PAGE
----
[Standards-JIG] JEP-0017 Framing: Why was it rejected?

Peter Millard pgmillard at gmail.com
Wed Oct 20 21:11:33 UTC 2004

I hope we're not treating slashdot comments as "Facts" :) From my
experience with jabber.org (I'm one of the core admins), as well as my
day job (I work for jabber, inc), XML processing is the least of our
worries. With highly efficient parsers (expat), and fast processors, I
need to be seriously be convinced that a box can't route packets fast
enough. I think the actual overhead of having to enforce business
logic rules (in RFC 3920) and socket operations are going to be the
biggest problem.  All of this is pure speculation until someone can
post performance test results :)

As a related side note... if you just want something that routes
packets, you definitely don't need a full-blown XML parser.. All you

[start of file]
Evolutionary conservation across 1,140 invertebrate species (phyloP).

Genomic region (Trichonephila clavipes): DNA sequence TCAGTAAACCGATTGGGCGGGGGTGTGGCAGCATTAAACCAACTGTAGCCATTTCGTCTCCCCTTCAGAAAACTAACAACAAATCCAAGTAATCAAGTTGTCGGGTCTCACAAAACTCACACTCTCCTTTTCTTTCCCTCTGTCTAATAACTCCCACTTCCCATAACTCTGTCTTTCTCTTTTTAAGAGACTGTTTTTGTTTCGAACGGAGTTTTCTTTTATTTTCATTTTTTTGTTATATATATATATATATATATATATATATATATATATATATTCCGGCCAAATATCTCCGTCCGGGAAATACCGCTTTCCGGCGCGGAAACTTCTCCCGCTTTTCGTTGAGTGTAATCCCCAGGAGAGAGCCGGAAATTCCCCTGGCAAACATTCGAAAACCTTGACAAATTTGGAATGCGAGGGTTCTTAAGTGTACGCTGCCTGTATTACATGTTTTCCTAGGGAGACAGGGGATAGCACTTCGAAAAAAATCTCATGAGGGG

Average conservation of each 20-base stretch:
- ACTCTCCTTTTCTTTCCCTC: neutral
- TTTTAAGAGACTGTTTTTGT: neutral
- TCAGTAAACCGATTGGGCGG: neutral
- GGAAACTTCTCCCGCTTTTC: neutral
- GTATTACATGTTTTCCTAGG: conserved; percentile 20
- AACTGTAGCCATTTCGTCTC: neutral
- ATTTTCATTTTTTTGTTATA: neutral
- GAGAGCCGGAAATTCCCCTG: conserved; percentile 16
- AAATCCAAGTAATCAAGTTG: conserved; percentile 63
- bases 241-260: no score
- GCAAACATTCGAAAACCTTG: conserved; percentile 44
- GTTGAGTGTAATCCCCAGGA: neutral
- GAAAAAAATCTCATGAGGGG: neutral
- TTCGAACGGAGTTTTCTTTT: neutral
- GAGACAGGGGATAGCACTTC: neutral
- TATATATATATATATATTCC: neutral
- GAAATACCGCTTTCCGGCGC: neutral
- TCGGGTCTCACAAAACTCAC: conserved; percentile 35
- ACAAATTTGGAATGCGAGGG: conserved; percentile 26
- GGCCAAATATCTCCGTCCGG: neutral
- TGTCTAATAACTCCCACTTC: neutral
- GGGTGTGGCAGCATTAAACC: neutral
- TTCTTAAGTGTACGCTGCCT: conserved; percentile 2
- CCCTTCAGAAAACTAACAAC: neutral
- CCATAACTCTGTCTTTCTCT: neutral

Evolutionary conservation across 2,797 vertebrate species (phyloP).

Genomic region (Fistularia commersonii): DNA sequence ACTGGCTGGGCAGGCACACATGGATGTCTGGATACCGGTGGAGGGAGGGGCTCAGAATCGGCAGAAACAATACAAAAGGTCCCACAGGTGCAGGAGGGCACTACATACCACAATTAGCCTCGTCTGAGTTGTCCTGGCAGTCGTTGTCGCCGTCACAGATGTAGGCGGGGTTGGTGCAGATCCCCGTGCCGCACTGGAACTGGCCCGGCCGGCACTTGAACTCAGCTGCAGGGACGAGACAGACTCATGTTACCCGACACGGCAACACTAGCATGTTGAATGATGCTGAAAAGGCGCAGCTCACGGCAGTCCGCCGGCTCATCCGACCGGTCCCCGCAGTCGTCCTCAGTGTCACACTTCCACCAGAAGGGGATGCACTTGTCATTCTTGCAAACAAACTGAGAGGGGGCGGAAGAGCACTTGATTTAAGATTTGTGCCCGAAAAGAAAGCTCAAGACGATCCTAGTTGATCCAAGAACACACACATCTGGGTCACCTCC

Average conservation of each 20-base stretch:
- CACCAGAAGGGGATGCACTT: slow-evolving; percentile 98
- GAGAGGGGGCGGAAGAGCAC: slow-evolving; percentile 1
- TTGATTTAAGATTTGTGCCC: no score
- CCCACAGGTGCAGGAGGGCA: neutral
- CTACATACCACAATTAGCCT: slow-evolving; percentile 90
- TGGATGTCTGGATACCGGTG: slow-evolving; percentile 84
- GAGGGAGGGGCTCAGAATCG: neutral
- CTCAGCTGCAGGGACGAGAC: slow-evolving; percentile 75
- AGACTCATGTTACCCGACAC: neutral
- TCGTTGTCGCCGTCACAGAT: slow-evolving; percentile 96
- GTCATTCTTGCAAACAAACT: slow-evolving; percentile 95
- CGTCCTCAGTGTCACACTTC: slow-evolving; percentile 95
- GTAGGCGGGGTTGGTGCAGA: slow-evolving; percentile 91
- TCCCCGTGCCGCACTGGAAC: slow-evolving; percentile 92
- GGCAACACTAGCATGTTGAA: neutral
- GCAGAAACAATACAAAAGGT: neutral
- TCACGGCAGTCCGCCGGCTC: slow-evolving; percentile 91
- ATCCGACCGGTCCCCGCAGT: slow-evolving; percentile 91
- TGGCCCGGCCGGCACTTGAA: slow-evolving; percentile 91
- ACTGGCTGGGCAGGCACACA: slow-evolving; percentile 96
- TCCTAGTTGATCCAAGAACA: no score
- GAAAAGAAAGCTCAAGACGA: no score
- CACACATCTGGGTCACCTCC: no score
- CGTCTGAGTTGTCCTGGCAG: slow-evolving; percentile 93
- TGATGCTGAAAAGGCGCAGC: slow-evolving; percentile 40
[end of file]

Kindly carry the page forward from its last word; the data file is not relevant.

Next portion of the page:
need is an "angle-bracket parser", and strstr to find the to= bits.


On Wed, 20 Oct 2004 19:47:48 +0200, Heiner Wolf <wolf at bluehands.de> wrote:
> It makes sense in some applications. When the XMPP RFC news hit slashdot.org the only concern was that XMPP is not suited for large scale applications. Message routers must parse all traffic just to find destination addresses. Some people say that in order to process 10.000.000 messages per minute (even distributed over many processors) you need to get to the destination address quickly. You need framing, because 10.000.000 XML parsers cost way too much CPU. Maybe time and performace increases invalidate this argument. But it would be interesting to know what really is the bottleneck in todays very large messaging networks.

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